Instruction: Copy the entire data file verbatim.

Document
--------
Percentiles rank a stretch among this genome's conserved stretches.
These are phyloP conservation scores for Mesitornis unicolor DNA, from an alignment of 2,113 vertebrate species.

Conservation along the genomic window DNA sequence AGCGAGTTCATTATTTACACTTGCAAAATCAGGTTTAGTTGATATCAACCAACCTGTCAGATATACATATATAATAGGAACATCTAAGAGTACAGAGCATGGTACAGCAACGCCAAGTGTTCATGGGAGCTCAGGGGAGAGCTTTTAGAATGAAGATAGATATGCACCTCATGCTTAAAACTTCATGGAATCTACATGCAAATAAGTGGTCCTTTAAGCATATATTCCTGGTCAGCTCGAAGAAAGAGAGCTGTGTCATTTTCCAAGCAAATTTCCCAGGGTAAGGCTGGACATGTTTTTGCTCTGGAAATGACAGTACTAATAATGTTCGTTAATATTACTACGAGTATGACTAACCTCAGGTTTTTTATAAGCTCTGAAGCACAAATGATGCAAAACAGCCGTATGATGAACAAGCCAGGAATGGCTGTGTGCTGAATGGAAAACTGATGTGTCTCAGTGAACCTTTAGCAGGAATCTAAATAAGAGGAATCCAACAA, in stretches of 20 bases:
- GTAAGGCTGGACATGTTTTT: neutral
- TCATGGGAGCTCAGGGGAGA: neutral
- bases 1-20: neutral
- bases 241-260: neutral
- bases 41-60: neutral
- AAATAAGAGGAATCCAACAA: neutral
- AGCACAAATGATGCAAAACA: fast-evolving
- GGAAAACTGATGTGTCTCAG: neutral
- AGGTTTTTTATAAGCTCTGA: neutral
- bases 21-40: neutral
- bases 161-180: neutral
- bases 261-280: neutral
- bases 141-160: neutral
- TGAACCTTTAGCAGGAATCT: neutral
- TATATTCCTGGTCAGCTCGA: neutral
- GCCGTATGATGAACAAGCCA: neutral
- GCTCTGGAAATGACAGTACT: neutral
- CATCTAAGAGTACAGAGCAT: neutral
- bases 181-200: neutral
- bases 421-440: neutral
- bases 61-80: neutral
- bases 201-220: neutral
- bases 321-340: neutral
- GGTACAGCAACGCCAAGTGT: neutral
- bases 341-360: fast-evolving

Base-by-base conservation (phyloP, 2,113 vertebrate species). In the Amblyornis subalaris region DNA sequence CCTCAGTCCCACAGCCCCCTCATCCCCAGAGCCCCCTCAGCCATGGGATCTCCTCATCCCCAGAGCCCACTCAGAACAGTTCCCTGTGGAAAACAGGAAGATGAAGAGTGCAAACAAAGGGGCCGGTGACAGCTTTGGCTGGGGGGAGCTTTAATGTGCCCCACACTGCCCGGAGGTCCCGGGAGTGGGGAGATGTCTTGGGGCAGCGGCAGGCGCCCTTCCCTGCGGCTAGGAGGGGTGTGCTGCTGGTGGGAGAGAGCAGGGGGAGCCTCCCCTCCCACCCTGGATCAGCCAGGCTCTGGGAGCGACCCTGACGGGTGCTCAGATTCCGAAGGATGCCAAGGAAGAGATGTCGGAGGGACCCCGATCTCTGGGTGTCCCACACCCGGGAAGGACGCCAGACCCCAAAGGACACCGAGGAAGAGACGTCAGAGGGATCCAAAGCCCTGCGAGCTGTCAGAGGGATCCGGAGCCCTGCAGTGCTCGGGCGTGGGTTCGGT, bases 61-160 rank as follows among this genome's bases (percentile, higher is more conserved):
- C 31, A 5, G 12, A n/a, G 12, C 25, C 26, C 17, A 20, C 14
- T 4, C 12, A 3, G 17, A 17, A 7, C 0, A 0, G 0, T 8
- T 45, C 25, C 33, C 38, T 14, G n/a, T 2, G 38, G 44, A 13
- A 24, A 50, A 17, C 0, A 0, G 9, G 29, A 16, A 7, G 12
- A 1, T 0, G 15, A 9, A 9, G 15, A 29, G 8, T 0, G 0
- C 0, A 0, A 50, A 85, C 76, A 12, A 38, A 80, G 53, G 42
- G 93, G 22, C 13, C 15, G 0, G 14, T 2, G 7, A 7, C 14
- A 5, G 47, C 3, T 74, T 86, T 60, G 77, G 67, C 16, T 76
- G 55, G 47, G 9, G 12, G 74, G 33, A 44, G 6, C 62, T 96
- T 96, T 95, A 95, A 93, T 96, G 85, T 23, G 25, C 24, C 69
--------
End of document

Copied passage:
Percentiles rank a stretch among this genome's conserved stretches.
These are phyloP conservation scores for Mesitornis unicolor DNA, from an alignment of 2,113 vertebrate species.

Conservation along the genomic window DNA sequence AGCGAGTTCATTATTTACACTTGCAAAATCAGGTTTAGTTGATATCAACCAACCTGTCAGATATACATATATAATAGGAACATCTAAGAGTACAGAGCATGGTACAGCAACGCCAAGTGTTCATGGGAGCTCAGGGGAGAGCTTTTAGAATGAAGATAGATATGCACCTCATGCTTAAAACTTCATGGAATCTACATGCAAATAAGTGGTCCTTTAAGCATATATTCCTGGTCAGCTCGAAGAAAGAGAGCTGTGTCATTTTCCAAGCAAATTTCCCAGGGTAAGGCTGGACATGTTTTTGCTCTGGAAATGACAGTACTAATAATGTTCGTTAATATTACTACGAGTATGACTAACCTCAGGTTTTTTATAAGCTCTGAAGCACAAATGATGCAAAACAGCCGTATGATGAACAAGCCAGGAATGGCTGTGTGCTGAATGGAAAACTGATGTGTCTCAGTGAACCTTTAGCAGGAATCTAAATAAGAGGAATCCAACAA, in stretches of 20 bases:
- GTAAGGCTGGACATGTTTTT: neutral
- TCATGGGAGCTCAGGGGAGA: neutral
- bases 1-20: neutral
- bases 241-260: neutral
- bases 41-60: neutral
- AAATAAGAGGAATCCAACAA: neutral
- AGCACAAATGATGCAAAACA: fast-evolving
- GGAAAACTGATGTGTCTCAG: neutral
- AGGTTTTTTATAAGCTCTGA: neutral
- bases 21-40: neutral
- bases 161-180: neutral
- bases 261-280: neutral
- bases 141-160: neutral
- TGAACCTTTAGCAGGAATCT: neutral
- TATATTCCTGGTCAGCTCGA: neutral
- GCCGTATGATGAACAAGCCA: neutral
- GCTCTGGAAATGACAGTACT: neutral
- CATCTAAGAGTACAGAGCAT: neutral
- bases 181-200: neutral
- bases 421-440: neutral
- bases 61-80: neutral
- bases 201-220: neutral
- bases 321-340: neutral
- GGTACAGCAACGCCAAGTGT: neutral
- bases 341-360: fast-evolving

Base-by-base conservation (phyloP, 2,113 vertebrate species). In the Amblyornis subalaris region DNA sequence CCTCAGTCCCACAGCCCCCTCATCCCCAGAGCCCCCTCAGCCATGGGATCTCCTCATCCCCAGAGCCCACTCAGAACAGTTCCCTGTGGAAAACAGGAAGATGAAGAGTGCAAACAAAGGGGCCGGTGACAGCTTTGGCTGGGGGGAGCTTTAATGTGCCCCACACTGCCCGGAGGTCCCGGGAGTGGGGAGATGTCTTGGGGCAGCGGCAGGCGCCCTTCCCTGCGGCTAGGAGGGGTGTGCTGCTGGTGGGAGAGAGCAGGGGGAGCCTCCCCTCCCACCCTGGATCAGCCAGGCTCTGGGAGCGACCCTGACGGGTGCTCAGATTCCGAAGGATGCCAAGGAAGAGATGTCGGAGGGACCCCGATCTCTGGGTGTCCCACACCCGGGAAGGACGCCAGACCCCAAAGGACACCGAGGAAGAGACGTCAGAGGGATCCAAAGCCCTGCGAGCTGTCAGAGGGATCCGGAGCCCTGCAGTGCTCGGGCGTGGGTTCGGT, bases 61-160 rank as follows among this genome's bases (percentile, higher is more conserved):
- C 31, A 5, G 12, A n/a, G 12, C 25, C 26, C 17, A 20, C 14
- T 4, C 12, A 3, G 17, A 17, A 7, C 0, A 0, G 0, T 8
- T 45, C 25, C 33, C 38, T 14, G n/a, T 2, G 38, G 44, A 13
- A 24, A 50, A 17, C 0, A 0, G 9, G 29, A 16, A 7, G 12
- A 1, T 0, G 15, A 9, A 9, G 15, A 29, G 8, T 0, G 0
- C 0, A 0, A 50, A 85, C 76, A 12, A 38, A 80, G 53, G 42
- G 93, G 22, C 13, C 15, G 0, G 14, T 2, G 7, A 7, C 14
- A 5, G 47, C 3, T 74, T 86, T 60, G 77, G 67, C 16, T 76
- G 55, G 47, G 9, G 12, G 74, G 33, A 44, G 6, C 62, T 96
- T 96, T 95, A 95, A 93, T 96, G 85, T 23, G 25, C 24, C 69